Ken and Barbie – The Makeover Scene as Means to Overcome “Obstacles” – Hayley Milne

In his writing on romantic comedy around 1934-1949, Stanley Cavell describes the ways in which the main couple get together, “overcoming individual and social obstacles to find their happiness.”[1] Either through the man “overcoming obstacles posed by an older man”[2] or by the woman transforming herself in some way – what he calls “death and restoration”. Whilst this essay is outdated – it talks about a period of cinema 80 years ago and from a heteronormative perspective, when reading it I thought of the ways in which women in cinema still undergo this “transformation” in order to appeal to male characters and what I think is one of the most sexist tropes of cinema still seen in mainstream cinema today – the makeover scene. I grew up watching teen comedy such as mean girls and clueless and became to expect some sort of makeover scene in which the female lead removes her glasses and is instantly a changed woman, attractive to her male counterparts. What Cavell calls an “obstacle” is actually the ways in which the undesirable woman must alter herself to fit the male gaze. This, however, is not a feminist criticism of the makeover scene but an analysis of how Cavell’s theory can still be seen today.

 

The example that first came to mind was that of the makeover scene in The Princess Diaries (Gary Marshall, USA, 2001), in which Mia (Anne Hathaway) has her appearance and attitudes changed to become more “princess-like”. Her bushy brows and frizzy hair are plucked, brushed, smoothed and reduced so she can appear more “lady-like”. Once she is physically altered, she “looks like a princess” and is ready to be treated as such, the attitudes of those around her change and she gets the man she had crushed on. This is a quite literal example of Carvell’s theory – Mia is seen as more ladylike after her transformation – “may be disguised as a boy”, and her “death and restoration” seen in her transformation resolve all issues of the film. Whilst Cravell’s work does not mention the makeover as an example of death and restoration there is something to be said for the ways in which women’s characters in romcom cinema are still reduced to their appearance in order to solve the main conflict.

 

 

Bibliography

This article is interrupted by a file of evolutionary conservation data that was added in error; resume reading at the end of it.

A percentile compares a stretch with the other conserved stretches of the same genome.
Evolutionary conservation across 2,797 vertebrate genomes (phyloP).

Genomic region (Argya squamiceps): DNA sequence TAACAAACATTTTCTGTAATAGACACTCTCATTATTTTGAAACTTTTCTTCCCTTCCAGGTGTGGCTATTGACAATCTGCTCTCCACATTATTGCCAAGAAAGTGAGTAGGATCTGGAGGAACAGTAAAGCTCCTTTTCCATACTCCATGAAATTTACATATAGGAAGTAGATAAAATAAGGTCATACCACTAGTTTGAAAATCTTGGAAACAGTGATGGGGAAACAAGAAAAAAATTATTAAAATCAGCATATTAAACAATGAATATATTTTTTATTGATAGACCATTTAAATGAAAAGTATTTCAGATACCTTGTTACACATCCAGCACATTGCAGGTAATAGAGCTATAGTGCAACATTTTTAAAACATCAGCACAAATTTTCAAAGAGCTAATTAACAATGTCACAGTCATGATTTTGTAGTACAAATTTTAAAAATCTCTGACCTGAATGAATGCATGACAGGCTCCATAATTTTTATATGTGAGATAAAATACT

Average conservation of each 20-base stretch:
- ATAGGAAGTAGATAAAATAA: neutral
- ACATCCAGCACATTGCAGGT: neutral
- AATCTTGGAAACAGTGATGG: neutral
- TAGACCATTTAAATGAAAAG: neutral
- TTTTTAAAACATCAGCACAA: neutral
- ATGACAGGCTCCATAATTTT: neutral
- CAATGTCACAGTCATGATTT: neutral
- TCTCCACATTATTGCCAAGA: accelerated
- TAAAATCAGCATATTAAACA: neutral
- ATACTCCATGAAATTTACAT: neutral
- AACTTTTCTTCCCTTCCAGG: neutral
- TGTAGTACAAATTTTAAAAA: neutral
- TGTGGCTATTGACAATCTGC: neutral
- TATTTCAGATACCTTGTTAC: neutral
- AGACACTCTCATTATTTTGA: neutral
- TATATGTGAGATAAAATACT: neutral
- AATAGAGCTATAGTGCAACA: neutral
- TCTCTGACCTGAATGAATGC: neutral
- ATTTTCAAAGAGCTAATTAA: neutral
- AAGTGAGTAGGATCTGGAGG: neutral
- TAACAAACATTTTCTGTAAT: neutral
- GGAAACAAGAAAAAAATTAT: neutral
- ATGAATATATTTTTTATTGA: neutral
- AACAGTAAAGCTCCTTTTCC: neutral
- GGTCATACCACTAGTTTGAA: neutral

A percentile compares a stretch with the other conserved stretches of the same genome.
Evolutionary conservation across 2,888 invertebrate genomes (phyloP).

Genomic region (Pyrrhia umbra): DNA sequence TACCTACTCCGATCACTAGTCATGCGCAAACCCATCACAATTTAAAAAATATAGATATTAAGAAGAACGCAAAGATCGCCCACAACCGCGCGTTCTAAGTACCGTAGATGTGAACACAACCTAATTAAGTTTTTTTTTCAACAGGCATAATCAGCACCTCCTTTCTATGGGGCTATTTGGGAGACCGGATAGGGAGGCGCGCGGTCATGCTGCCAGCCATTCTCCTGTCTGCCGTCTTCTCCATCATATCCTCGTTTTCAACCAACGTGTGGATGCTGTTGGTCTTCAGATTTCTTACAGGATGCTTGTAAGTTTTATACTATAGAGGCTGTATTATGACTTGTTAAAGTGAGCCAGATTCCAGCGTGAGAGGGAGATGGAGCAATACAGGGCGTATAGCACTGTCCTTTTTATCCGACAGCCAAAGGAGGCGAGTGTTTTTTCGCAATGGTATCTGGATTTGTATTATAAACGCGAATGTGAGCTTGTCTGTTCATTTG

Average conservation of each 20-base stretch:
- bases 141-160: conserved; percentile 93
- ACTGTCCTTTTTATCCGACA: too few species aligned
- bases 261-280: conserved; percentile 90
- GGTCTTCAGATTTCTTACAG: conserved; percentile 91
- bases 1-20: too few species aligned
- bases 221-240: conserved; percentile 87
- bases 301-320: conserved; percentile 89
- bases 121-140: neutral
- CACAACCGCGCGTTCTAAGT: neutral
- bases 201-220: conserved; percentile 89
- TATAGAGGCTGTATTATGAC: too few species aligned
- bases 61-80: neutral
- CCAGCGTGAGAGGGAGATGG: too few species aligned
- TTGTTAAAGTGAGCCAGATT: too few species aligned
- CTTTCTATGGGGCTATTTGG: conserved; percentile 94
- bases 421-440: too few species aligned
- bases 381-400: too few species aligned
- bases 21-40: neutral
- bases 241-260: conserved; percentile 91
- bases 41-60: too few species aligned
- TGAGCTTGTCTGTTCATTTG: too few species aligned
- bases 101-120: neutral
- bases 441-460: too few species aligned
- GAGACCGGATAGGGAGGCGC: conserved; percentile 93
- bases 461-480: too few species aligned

Cavell, Stanley. “Introduction: Words for a Conversation.” Essay. In Pursuits of Happiness: the Hollywood Comedy of Remarriage, 1–42. Cambridge, MA: Harvard Univ. Press, 2003.

 

Filmography

 

The Princess Diaries (Gary Marshall, USA, 2001)

[1] Cavell, Stanley. “Introduction: Words for a Conversation.” Essay. In Pursuits of Happiness: the Hollywood Comedy of Remarriage, 1–42. Cambridge, MA: Harvard Univ. Press, 2003.

 

[2] Cavell, Words for a Conversation, p. 1.

2 comments

  1. Great minds think alike… I absolutely agree! I believe the ‘obstacles’ women must overcome to achieve self-realization and social integration can be internal, and I imagine these can challenge misogynistic beliefs; for example, the transformation could be becoming aware of one’s emotional independence. It is interesting to see how often the potentially progressive transformation trope is replaced by the makeover sequence. It would be even more interesting to attempt to find a makeover sequence that within its context still manages to subvert sexism – I wonder if such cases exist!

  2. Another example that came to mind was the ending scene in Grease (Kleiser, USA 1978). They both undergo such a transition to fit each other. Travolta becomes more of a “jock”- he tries out for atheletic teams and tries to be overall more “respectable”. Newton-John also undergoes a change in which she becomes more of a “greaser”- clad in tight leather, blown out hair, and red lipstick. I’ve always had qualms with this makeover scene as it feels as Travolta’s character easily reverts back, whereas Newton-John’s character continues as Travolta’s ideal.

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